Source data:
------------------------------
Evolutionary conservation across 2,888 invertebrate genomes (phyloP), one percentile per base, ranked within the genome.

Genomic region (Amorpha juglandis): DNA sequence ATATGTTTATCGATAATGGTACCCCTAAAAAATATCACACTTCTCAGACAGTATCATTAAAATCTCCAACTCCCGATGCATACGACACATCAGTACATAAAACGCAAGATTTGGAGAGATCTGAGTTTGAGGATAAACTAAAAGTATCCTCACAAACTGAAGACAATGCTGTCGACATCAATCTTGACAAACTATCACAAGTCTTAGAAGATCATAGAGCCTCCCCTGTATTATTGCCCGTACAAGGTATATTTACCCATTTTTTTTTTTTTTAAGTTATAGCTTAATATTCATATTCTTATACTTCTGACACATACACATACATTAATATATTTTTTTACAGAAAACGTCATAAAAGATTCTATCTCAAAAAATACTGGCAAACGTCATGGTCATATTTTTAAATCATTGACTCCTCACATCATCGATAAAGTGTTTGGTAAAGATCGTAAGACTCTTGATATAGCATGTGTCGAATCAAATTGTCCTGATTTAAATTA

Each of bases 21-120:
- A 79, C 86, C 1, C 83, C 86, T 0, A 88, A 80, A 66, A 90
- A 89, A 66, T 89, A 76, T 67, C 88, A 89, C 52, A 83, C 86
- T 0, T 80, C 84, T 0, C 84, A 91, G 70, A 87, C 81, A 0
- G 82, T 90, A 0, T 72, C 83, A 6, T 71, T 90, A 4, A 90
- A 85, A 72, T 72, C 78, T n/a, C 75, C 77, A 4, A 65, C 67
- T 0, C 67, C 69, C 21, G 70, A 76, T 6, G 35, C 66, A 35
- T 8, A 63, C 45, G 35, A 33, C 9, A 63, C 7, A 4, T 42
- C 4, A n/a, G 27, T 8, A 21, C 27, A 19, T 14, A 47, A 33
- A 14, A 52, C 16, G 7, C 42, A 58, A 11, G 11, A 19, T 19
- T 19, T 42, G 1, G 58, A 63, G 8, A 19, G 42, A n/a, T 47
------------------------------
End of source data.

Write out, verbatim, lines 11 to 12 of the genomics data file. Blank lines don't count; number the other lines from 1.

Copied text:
- C 4, A n/a, G 27, T 8, A 21, C 27, A 19, T 14, A 47, A 33
- A 14, A 52, C 16, G 7, C 42, A 58, A 11, G 11, A 19, T 19